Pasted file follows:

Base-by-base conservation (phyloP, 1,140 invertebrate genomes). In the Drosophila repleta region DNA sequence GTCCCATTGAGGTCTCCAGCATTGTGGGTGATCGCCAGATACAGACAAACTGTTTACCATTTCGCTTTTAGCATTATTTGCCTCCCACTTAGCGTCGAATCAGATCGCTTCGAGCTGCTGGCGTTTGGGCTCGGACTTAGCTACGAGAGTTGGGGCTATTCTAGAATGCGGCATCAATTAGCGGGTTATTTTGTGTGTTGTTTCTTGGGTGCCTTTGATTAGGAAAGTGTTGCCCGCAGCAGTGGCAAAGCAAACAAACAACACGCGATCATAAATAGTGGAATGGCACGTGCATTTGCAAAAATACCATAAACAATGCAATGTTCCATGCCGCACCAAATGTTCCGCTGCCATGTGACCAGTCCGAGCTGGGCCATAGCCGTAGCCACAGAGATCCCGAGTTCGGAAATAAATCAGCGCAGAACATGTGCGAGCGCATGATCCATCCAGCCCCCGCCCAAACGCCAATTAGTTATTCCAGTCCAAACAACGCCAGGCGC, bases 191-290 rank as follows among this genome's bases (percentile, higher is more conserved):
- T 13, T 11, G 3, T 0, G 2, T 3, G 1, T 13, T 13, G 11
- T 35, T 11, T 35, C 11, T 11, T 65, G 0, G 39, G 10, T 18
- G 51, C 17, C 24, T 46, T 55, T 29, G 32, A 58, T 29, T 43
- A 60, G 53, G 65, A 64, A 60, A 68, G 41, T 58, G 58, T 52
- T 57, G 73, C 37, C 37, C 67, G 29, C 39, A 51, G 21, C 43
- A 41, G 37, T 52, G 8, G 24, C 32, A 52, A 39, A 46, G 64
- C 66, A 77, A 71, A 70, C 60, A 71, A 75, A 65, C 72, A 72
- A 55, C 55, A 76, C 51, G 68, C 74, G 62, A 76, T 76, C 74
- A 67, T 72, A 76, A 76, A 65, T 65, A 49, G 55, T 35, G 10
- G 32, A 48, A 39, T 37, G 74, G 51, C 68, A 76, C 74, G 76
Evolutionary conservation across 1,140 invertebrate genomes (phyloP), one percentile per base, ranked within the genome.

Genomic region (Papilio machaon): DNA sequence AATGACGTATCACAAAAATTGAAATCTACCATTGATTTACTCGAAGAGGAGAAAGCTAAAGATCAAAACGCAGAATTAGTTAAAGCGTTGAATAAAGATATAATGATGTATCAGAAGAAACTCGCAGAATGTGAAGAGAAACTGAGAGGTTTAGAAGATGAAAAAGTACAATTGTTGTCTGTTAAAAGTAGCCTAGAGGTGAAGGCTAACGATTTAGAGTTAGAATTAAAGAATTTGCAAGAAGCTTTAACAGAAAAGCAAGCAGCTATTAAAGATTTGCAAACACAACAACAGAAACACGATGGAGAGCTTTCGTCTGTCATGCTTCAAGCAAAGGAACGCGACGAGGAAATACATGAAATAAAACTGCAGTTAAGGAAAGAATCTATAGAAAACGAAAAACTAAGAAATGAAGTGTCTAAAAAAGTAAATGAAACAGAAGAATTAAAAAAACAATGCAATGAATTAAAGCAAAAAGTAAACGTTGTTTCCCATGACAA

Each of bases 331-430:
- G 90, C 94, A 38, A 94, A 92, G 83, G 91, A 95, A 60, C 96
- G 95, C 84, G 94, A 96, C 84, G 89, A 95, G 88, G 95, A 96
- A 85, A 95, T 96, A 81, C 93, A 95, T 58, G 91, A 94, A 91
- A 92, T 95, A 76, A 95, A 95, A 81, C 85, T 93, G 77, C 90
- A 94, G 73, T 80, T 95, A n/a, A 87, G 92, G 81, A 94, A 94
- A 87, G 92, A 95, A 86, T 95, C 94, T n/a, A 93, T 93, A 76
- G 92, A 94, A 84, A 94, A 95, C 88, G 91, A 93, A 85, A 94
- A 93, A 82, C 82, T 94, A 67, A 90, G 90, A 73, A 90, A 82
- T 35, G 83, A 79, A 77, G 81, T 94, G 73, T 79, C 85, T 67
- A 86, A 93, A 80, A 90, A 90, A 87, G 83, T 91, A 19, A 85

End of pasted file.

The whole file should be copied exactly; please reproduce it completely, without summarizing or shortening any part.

Base-by-base conservation (phyloP, 1,140 invertebrate genomes). In the Drosophila repleta region DNA sequence GTCCCATTGAGGTCTCCAGCATTGTGGGTGATCGCCAGATACAGACAAACTGTTTACCATTTCGCTTTTAGCATTATTTGCCTCCCACTTAGCGTCGAATCAGATCGCTTCGAGCTGCTGGCGTTTGGGCTCGGACTTAGCTACGAGAGTTGGGGCTATTCTAGAATGCGGCATCAATTAGCGGGTTATTTTGTGTGTTGTTTCTTGGGTGCCTTTGATTAGGAAAGTGTTGCCCGCAGCAGTGGCAAAGCAAACAAACAACACGCGATCATAAATAGTGGAATGGCACGTGCATTTGCAAAAATACCATAAACAATGCAATGTTCCATGCCGCACCAAATGTTCCGCTGCCATGTGACCAGTCCGAGCTGGGCCATAGCCGTAGCCACAGAGATCCCGAGTTCGGAAATAAATCAGCGCAGAACATGTGCGAGCGCATGATCCATCCAGCCCCCGCCCAAACGCCAATTAGTTATTCCAGTCCAAACAACGCCAGGCGC, bases 191-290 rank as follows among this genome's bases (percentile, higher is more conserved):
- T 13, T 11, G 3, T 0, G 2, T 3, G 1, T 13, T 13, G 11
- T 35, T 11, T 35, C 11, T 11, T 65, G 0, G 39, G 10, T 18
- G 51, C 17, C 24, T 46, T 55, T 29, G 32, A 58, T 29, T 43
- A 60, G 53, G 65, A 64, A 60, A 68, G 41, T 58, G 58, T 52
- T 57, G 73, C 37, C 37, C 67, G 29, C 39, A 51, G 21, C 43
- A 41, G 37, T 52, G 8, G 24, C 32, A 52, A 39, A 46, G 64
- C 66, A 77, A 71, A 70, C 60, A 71, A 75, A 65, C 72, A 72
- A 55, C 55, A 76, C 51, G 68, C 74, G 62, A 76, T 76, C 74
- A 67, T 72, A 76, A 76, A 65, T 65, A 49, G 55, T 35, G 10
- G 32, A 48, A 39, T 37, G 74, G 51, C 68, A 76, C 74, G 76
Evolutionary conservation across 1,140 invertebrate genomes (phyloP), one percentile per base, ranked within the genome.

Genomic region (Papilio machaon): DNA sequence AATGACGTATCACAAAAATTGAAATCTACCATTGATTTACTCGAAGAGGAGAAAGCTAAAGATCAAAACGCAGAATTAGTTAAAGCGTTGAATAAAGATATAATGATGTATCAGAAGAAACTCGCAGAATGTGAAGAGAAACTGAGAGGTTTAGAAGATGAAAAAGTACAATTGTTGTCTGTTAAAAGTAGCCTAGAGGTGAAGGCTAACGATTTAGAGTTAGAATTAAAGAATTTGCAAGAAGCTTTAACAGAAAAGCAAGCAGCTATTAAAGATTTGCAAACACAACAACAGAAACACGATGGAGAGCTTTCGTCTGTCATGCTTCAAGCAAAGGAACGCGACGAGGAAATACATGAAATAAAACTGCAGTTAAGGAAAGAATCTATAGAAAACGAAAAACTAAGAAATGAAGTGTCTAAAAAAGTAAATGAAACAGAAGAATTAAAAAAACAATGCAATGAATTAAAGCAAAAAGTAAACGTTGTTTCCCATGACAA

Each of bases 331-430:
- G 90, C 94, A 38, A 94, A 92, G 83, G 91, A 95, A 60, C 96
- G 95, C 84, G 94, A 96, C 84, G 89, A 95, G 88, G 95, A 96
- A 85, A 95, T 96, A 81, C 93, A 95, T 58, G 91, A 94, A 91
- A 92, T 95, A 76, A 95, A 95, A 81, C 85, T 93, G 77, C 90
- A 94, G 73, T 80, T 95, A n/a, A 87, G 92, G 81, A 94, A 94
- A 87, G 92, A 95, A 86, T 95, C 94, T n/a, A 93, T 93, A 76
- G 92, A 94, A 84, A 94, A 95, C 88, G 91, A 93, A 85, A 94
- A 93, A 82, C 82, T 94, A 67, A 90, G 90, A 73, A 90, A 82
- T 35, G 83, A 79, A 77, G 81, T 94, G 73, T 79, C 85, T 67
- A 86, A 93, A 80, A 90, A 90, A 87, G 83, T 91, A 19, A 85